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I have a very limited knowledge on Automobiles. Now, Imagine a ICE car on a straight road at constant speed. Suppose the engine rpm is 1000. Suddenly the car has to climb a steep hill. Now the driver does not change the accelerator or the gear. The vehicle speed and engine rpm naturally lowers and inorder to increase speed one has to increase throttle.

Let's put this on an electric car. Do you have to hit accelerator to increase speed? Or the closed loop control of the motor automatically adjusts the motor rpm?

  • Can you define what you mean by throttle in both types of car. Many ICE cars don't have a literal throttle mechanism. – HandyHowie Jan 14 at 14:31
  • I am sorry I meant the accelerator – ASWIN VENU Jan 14 at 14:33
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    Irrespective of hill or not, you will have to hit the accelerator to increase speed at any time. – Steve Matthews Jan 14 at 16:37
  • @SteveMatthewas Uhmm...It is a well known fact. It does not answer the question. – ASWIN VENU Jan 14 at 17:04
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    Set the cruise control and you will see it increase the power output to keep the speed constant until you run out of power... – Solar Mike Jan 14 at 18:02
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There isn't going to be a definitive answer to this, since, as you suggest, the behavior is entirely down to the programming of the control loop. You wouldn't want to have the speed directly tied to accelerator position, since the driver would have very poor control over how fast you'd change speed, resulting in jerky acceleration, so typically there's a load component in the demand signal to the loop such that it will respond in exactly the same way that an ICE car would. Since it's entirely down to programming, it's possible to have multiple throttle responses programmed in e.g. for sport or economy modes.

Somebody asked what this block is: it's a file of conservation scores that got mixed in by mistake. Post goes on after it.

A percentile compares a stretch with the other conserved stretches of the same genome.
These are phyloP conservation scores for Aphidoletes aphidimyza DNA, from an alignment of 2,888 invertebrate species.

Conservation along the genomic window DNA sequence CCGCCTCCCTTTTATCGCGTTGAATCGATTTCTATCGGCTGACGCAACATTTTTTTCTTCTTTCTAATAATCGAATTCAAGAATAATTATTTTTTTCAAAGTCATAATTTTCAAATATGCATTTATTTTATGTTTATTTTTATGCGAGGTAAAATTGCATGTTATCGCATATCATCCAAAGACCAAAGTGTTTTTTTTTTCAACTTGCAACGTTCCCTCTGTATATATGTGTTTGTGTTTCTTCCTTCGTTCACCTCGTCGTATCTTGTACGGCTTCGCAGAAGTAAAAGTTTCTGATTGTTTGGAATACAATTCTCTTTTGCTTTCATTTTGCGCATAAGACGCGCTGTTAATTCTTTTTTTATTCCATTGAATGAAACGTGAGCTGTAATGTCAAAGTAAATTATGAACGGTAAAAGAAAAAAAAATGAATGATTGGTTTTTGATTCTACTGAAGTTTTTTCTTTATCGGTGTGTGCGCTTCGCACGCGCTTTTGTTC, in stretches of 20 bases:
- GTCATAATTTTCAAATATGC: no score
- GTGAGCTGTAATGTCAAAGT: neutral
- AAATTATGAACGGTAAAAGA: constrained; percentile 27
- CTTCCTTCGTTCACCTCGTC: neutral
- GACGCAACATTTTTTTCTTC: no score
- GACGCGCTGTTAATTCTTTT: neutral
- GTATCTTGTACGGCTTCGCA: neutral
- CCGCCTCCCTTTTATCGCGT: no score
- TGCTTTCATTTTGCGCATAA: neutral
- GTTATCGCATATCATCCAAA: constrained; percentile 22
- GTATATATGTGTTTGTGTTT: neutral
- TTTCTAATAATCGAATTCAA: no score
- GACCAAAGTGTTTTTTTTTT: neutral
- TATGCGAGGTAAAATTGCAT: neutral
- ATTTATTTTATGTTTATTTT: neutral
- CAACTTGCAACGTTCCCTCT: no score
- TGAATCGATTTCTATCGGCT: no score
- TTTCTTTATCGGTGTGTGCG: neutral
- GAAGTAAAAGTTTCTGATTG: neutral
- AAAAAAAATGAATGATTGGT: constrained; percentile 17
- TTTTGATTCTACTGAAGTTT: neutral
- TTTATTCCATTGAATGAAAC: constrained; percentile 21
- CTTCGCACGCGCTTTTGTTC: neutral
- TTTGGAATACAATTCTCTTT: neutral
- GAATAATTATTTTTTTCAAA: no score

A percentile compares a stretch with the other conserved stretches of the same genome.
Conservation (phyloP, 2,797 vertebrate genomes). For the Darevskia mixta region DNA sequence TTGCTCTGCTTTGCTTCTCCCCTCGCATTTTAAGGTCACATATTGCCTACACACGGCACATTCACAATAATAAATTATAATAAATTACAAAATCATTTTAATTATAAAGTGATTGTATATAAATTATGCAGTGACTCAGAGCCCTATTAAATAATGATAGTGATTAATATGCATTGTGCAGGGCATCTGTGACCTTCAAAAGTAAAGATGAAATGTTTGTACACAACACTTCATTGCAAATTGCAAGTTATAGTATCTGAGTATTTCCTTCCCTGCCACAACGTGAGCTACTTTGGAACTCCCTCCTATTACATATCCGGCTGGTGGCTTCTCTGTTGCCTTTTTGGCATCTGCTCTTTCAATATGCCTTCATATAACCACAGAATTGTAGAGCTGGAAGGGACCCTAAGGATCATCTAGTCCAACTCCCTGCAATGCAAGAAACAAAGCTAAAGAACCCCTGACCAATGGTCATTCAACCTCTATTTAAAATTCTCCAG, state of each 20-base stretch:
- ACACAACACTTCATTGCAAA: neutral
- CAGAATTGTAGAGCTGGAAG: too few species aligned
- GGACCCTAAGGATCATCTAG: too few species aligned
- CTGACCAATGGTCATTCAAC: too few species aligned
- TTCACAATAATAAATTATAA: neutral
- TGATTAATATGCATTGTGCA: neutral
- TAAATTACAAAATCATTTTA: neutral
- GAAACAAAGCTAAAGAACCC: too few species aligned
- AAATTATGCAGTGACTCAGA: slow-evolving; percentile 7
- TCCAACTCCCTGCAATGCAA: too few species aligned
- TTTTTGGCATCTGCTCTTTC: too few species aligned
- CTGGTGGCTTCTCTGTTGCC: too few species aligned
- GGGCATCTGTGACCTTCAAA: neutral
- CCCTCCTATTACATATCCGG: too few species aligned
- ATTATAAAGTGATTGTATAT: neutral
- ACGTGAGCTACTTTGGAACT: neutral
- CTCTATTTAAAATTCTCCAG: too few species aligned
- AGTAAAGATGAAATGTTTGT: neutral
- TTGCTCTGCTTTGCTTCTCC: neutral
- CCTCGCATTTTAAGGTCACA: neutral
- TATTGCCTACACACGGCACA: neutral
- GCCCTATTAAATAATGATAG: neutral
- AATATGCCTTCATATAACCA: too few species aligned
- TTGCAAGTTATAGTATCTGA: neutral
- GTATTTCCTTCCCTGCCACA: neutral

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Typically it is constant power for constant accelerator depression. The torque is power divided by speed, so once the speed becomes lower, torque is going to increase. So, if you press the accelerator with constant depression, the speed is going to adapt to the grade of the hill.

At least that's the case on my RAV4 which is not fully electric but rather a hybrid electric vehicle. I assume Teslas etc. work in a similar way, but do not yet own a Tesla.

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  • My e-Golf behaves the same way. The accelerator "selects" a certain engine power as shown on the power meter (adjustable though various modes and regen settings), and that power is then held constant. – towe Jan 15 at 14:47
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If the accelerator pedal became a speed pedal as I believe you are asking, I would imagine that driving could become a bit uncomfortable. If you pressed a little harder on the pedal to increase your speed, the car wouldn’t know how quickly you wanted to accelerate to that speed and therefore could by default try to reach your selected speed as quickly as it could, accompanied by being pushed back hard in your seat. If the default acceleration was a bit more graceful, how would you then indicate that you wanted to accelerate more quickly to the selected speed?

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  • So accelerator pedal normally only sets the level of acceleration and not the speed.? – ASWIN VENU Jan 15 at 2:00
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It's going to slow down

I mean, it could be set up any way you please to configure it. The motor controller treats the accelerator rheostat as a "call" to do something. It could mean

  • A particular amount of motor current (amps).
  • A particular amount of power (V x A)
  • Something complicated to make the EV drive feel more car-like, or to improve handling characteristics.
  • A constant motor speed (which would translate to vehicle speed).

All of these would slow the car down upon reaching a hill, except the last one.

However, it wouldn't be the last one. That function would be the cruise control. Making the accelerator do that would be fatiguing to the driver, and make the accelerator pedal "jumpy" - a bad UX.

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